Tmic
You are using an unsupported browser. Please upgrade your browser to a newer version to get the best experience on Toxin, Toxin Target Database.
Record Information
Version2.0
Creation Date2014-08-29 05:47:53 UTC
Update Date2014-12-24 20:26:40 UTC
Accession NumberT3D4159
Identification
Common NameHippuric acid
ClassSmall Molecule
DescriptionHippuric acid is a uremic toxin. Uremic toxins can be subdivided into three major groups based upon their chemical and physical characteristics: 1) small, water-soluble, non-protein-bound compounds, such as urea; 2) small, lipid-soluble and/or protein-bound compounds, such as the phenols and 3) larger so-called middle-molecules, such as beta2-microglobulin. Chronic exposure of uremic toxins can lead to a number of conditions including renal damage, chronic kidney disease and cardiovascular disease. Hippuric acid is an acyl glycine formed by the conjugation of benzoic aicd with glycine. Acyl glycines are produced through the action of glycine N-acyltransferase (EC 2.3.1.13) which is an enzyme that catalyzes the chemical reaction: acyl-CoA + glycine < -- > CoA + N-acylglycine. Hippuric acid is a normal component of urine and is typically increased with increased consumption of phenolic compounds (tea, wine, fruit juices). These phenols are converted to benzoic acid which is then converted to hippuric acid and excreted in the urine. Hippuric acid is the most frequently used biomarker in the biological monitoring of occupational exposure to toluene. This product of solvent biotransformation may be also found in the urine of individuals who have not been exposed to the solvent. A smaller fraction of the absorbed toluene is oxidized to aromatic compounds including ortho-cresol, which is not found significantly in the urine of nonexposed individuals. The concentration of hippuric acid in the urine of individuals exposed to a low toluene concentration does not differ from that of individuals not exposed to the solvent. This has led to the conclusion that hippuric acid should not be utilized in the biological monitoring of occupational exposure to low levels of toluene in the air. Protein-bound organic acids such as hippuric acid are markedly accumulated in uremic plasma and produce defective protein binding of drugs. (1, 2).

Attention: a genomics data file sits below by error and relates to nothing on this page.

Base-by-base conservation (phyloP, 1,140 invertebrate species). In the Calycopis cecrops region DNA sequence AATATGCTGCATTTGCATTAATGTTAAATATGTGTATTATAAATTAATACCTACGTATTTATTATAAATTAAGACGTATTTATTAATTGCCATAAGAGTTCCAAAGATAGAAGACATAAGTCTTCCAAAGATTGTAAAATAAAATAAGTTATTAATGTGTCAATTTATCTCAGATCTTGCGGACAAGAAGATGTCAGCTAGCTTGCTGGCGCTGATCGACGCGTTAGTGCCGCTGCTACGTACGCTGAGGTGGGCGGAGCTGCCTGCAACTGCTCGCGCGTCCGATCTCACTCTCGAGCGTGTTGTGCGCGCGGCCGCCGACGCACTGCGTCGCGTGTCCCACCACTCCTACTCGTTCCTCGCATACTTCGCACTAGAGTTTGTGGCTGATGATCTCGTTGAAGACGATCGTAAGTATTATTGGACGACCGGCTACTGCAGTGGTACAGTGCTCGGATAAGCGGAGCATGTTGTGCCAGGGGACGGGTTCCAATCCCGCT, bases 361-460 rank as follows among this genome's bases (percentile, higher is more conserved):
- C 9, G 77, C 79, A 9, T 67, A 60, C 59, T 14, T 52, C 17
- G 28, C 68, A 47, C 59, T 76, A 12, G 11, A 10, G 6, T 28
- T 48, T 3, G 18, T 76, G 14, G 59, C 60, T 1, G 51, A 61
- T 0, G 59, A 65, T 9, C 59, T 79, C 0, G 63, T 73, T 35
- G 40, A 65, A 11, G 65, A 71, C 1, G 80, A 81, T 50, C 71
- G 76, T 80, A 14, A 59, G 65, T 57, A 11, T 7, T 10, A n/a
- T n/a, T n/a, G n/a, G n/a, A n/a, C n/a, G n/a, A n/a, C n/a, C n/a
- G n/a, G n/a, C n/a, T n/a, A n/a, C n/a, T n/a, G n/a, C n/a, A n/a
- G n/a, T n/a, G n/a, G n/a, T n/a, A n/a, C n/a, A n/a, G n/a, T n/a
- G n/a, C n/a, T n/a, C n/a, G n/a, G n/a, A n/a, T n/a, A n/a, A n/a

Compound Type
  • Amide
  • Amine
  • Ester
  • Food Toxin
  • Industrial/Workplace Toxin
  • Metabolite
  • Natural Compound
  • Organic Compound
  • Solvent
  • Uremic Toxin
Chemical Structure
Thumb
Synonyms
Synonym
(benzoylamino)-Acetate
(benzoylamino)-Acetic acid
2-Benzamidoacetate
2-Benzamidoacetic acid
Benzamidoacetate
Benzamidoacetic acid
Benzoylglycine
Hippurate
N-Benzoylglycine
Phenylcarbonylaminoacetate
Phenylcarbonylaminoacetic acid
Chemical FormulaC9H9NO3
Average Molecular Mass179.173 g/mol
Monoisotopic Mass179.058 g/mol
CAS Registry Number495-69-2
IUPAC Name2-(phenylformamido)acetic acid
Traditional Namehippuric acid
SMILESOC(=O)CN=C(O)C1=CC=CC=C1
InChI IdentifierInChI=1S/C9H9NO3/c11-8(12)6-10-9(13)7-4-2-1-3-5-7/h1-5H,6H2,(H,10,13)(H,11,12)
InChI KeyInChIKey=QIAFMBKCNZACKA-UHFFFAOYSA-N
Chemical Taxonomy
Description belongs to the class of organic compounds known as hippuric acids. Hippuric acids are compounds containing hippuric acid, which consists of a of a benzoyl group linked to the N-terminal of a glycine.
KingdomOrganic compounds
Super ClassBenzenoids
ClassBenzene and substituted derivatives
Sub ClassBenzoic acids and derivatives
Direct ParentHippuric acids
Alternative Parents
Substituents
  • Hippuric acid
  • N-acyl-alpha-amino acid
  • N-acyl-alpha amino acid or derivatives
  • Alpha-amino acid or derivatives
  • Benzoyl
  • Carboxamide group
  • Secondary carboxylic acid amide
  • Monocarboxylic acid or derivatives
  • Carboxylic acid
  • Carboxylic acid derivative
  • Organonitrogen compound
  • Hydrocarbon derivative
  • Organic oxide
  • Organopnictogen compound
  • Organic nitrogen compound
  • Carbonyl group
  • Organic oxygen compound
  • Organooxygen compound
  • Aromatic homomonocyclic compound
Molecular FrameworkAromatic homomonocyclic compounds
External Descriptors
Biological Properties
StatusDetected and Not Quantified
OriginEndogenous
Cellular Locations
  • Cytoplasm
  • Extracellular
Biofluid LocationsNot Available
Tissue Locations
  • Kidney
  • Liver
  • Prostate
PathwaysNot Available
ApplicationsNot Available
Biological Roles
Chemical RolesNot Available
Physical Properties
StateSolid
AppearanceWhite powder.
Experimental Properties
PropertyValue
Melting Point187 - 191°C
Boiling Point240°C (decomposes)
Solubility3.75 mg/mL
LogP0.31
Predicted Properties
PropertyValueSource
Water Solubility1.18 g/LALOGPS
logP0.23ALOGPS
logP0.53ChemAxon
logS-2.2ALOGPS
pKa (Strongest Acidic)3.59ChemAxon
pKa (Strongest Basic)-1.3ChemAxon
Physiological Charge-1ChemAxon
Hydrogen Acceptor Count3ChemAxon